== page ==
This article presents a somewhat tougher and more developed werewolf than the hairy ghoul variant, but it’s still only a taste, and we don’t go into a deep dive on werewolf mythology here. Consider this article to be the moment when the big dog burst out of the woods at the side of the roads and bites you. Think nothing of it, it’s just a scratch…

Supernatural: Werewolves are skin-changers; humans able to adopt the form of a beast through sorcery, magic salves or some other supernatural gift. The power of lycanthropy might be inherited through a bloodline, or bestowed by a magical ritual, or maybe you need to put on an enchanted wolf-skin to become the beast (so, if you want to become a werewolf, you’ve got to hunt down and skin a werewolf). Supernatural werewolves have a measure of control over their transformations, and may willingly embrace their skin-changing talents. Possible examples: the devil-hunting Benandanti, viking berserkers, were-witches of Livonia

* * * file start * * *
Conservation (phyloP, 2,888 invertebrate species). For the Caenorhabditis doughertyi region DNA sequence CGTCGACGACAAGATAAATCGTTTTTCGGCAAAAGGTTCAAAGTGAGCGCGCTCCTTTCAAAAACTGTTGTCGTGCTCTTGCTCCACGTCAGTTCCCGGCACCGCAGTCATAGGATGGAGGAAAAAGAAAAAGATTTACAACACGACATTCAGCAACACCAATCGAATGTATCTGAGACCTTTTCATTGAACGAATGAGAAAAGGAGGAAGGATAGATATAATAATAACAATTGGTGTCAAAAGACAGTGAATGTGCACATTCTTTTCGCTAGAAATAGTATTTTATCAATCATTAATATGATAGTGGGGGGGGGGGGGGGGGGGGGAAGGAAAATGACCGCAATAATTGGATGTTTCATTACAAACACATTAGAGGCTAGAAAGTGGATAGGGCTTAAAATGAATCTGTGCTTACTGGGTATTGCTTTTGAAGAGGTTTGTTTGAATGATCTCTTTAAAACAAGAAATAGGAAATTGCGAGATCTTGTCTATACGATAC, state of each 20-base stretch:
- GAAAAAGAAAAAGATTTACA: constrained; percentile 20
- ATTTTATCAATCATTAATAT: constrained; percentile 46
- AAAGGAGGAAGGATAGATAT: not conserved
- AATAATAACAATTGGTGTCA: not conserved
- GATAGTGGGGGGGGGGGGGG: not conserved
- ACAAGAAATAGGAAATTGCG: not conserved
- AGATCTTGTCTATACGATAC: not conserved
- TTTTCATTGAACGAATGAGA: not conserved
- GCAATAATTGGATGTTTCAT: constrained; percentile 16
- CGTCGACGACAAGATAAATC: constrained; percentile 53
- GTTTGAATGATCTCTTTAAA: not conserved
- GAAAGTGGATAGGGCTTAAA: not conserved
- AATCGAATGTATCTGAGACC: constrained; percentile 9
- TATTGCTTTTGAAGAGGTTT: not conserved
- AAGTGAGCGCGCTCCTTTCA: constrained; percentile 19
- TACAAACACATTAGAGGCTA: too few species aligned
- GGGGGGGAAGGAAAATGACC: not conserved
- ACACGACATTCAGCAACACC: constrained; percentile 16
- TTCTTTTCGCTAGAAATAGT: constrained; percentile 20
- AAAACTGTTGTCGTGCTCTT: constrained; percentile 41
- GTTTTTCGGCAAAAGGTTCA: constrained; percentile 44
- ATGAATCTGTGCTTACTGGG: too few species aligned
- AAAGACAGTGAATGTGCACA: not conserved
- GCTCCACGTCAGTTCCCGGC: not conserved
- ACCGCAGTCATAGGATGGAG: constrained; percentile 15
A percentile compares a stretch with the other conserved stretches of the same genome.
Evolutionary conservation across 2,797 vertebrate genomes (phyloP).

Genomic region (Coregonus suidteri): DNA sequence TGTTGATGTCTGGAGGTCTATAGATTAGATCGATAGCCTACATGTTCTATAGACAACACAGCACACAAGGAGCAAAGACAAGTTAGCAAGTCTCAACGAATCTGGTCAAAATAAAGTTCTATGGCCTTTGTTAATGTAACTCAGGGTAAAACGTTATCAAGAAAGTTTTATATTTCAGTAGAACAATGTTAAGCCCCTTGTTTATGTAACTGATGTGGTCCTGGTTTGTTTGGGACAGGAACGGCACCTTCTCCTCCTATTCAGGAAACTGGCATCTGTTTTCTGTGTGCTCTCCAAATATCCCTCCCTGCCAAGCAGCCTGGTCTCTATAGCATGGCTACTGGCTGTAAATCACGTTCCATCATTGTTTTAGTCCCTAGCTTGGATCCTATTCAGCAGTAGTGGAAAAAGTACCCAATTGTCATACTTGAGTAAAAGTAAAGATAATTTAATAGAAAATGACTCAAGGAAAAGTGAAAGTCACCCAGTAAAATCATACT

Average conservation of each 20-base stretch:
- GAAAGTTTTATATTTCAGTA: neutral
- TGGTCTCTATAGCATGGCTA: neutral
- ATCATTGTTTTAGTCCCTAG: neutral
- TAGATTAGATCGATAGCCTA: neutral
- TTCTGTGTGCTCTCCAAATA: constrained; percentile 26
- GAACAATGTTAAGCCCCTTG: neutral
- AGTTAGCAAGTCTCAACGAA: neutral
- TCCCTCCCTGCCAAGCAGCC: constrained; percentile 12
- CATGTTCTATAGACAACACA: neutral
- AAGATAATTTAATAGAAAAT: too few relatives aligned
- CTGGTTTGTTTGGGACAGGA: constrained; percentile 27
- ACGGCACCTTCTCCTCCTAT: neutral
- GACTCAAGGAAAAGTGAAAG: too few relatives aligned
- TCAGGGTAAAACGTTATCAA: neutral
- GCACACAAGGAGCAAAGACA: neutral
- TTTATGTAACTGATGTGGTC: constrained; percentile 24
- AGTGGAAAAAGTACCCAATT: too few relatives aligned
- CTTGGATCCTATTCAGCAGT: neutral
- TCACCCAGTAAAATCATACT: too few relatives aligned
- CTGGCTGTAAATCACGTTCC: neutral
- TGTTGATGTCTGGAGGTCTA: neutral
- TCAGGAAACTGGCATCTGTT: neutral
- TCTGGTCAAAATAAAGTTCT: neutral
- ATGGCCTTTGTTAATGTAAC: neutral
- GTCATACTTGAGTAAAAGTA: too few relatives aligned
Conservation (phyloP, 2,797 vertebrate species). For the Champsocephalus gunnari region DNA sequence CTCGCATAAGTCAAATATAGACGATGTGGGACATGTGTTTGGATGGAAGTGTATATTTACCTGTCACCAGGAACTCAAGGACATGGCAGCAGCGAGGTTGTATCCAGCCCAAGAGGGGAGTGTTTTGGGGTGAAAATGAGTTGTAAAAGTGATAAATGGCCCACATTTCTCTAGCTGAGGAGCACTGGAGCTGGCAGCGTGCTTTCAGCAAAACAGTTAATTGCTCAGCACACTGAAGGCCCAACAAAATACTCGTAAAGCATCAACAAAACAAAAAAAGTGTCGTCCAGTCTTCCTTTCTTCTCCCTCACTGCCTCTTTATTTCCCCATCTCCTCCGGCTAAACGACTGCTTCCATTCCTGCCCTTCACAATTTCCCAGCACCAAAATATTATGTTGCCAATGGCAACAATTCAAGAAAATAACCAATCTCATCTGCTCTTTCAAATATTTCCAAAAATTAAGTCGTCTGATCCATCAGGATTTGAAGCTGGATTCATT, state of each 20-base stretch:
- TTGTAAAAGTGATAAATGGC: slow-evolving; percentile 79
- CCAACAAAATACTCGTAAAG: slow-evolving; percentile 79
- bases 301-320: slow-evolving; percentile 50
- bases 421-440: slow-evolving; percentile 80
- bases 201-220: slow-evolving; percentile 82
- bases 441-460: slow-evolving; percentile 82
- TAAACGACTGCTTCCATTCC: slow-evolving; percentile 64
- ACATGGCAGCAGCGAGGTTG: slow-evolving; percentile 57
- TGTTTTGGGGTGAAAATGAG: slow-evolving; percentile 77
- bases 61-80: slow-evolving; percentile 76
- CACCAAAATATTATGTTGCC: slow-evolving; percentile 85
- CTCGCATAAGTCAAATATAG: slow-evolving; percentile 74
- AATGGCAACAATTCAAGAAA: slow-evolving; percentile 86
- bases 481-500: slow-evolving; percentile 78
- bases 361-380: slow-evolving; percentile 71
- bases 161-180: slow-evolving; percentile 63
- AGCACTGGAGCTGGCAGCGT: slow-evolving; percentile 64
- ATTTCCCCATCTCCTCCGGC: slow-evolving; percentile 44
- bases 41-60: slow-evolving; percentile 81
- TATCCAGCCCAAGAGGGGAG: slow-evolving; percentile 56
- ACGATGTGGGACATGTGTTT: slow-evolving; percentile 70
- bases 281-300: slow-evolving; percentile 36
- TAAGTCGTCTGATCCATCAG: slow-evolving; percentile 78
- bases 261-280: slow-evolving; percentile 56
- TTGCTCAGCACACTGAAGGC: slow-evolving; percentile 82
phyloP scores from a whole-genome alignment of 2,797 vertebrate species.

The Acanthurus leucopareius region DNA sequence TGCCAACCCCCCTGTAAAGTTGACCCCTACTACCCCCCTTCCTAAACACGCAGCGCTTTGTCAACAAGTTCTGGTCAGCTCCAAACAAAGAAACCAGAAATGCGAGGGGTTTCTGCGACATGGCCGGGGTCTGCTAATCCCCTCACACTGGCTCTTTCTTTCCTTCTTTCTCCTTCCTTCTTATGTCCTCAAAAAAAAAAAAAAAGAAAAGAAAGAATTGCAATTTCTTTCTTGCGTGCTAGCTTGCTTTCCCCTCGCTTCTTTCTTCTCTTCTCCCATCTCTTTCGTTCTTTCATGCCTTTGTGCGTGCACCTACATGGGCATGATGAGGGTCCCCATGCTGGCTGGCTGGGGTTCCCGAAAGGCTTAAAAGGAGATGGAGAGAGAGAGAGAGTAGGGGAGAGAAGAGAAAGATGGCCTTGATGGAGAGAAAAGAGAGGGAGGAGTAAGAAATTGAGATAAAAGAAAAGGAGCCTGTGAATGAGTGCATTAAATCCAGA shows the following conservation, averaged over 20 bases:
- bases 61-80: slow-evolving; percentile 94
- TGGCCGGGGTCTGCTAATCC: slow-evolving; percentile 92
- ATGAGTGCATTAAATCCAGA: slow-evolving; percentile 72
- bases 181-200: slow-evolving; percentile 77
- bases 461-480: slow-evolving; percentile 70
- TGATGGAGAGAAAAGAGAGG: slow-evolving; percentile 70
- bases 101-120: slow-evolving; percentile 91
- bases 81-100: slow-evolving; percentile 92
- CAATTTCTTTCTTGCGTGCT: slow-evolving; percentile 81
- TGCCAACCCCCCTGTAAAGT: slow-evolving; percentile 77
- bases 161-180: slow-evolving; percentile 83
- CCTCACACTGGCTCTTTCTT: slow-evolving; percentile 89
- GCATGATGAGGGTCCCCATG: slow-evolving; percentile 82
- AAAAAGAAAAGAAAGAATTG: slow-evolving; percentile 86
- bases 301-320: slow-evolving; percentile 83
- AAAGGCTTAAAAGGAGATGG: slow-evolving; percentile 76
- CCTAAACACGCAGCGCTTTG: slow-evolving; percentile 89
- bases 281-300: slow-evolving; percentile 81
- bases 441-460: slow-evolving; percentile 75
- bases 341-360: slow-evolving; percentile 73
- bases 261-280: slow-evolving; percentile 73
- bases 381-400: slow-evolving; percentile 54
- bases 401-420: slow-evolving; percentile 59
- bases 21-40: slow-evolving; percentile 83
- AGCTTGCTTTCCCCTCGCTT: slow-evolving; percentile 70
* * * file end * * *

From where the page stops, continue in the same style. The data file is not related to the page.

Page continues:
Damned: Werewolves are humans cursed to become beasts. The modern conception is that the curse is spread through being bitten, but it might equally be punishment for misdeeds (or the physical manifestation of spiritual corruption). Other traditions suggest that one can become a werewolf after death if buried in the wrong spot, or that drinking from the footprint of a wolf makes you become a wolf. In any case, the Damned werewolf is a victim suffering from a magical affliction – although the people it devours may not see it as a fellow victim.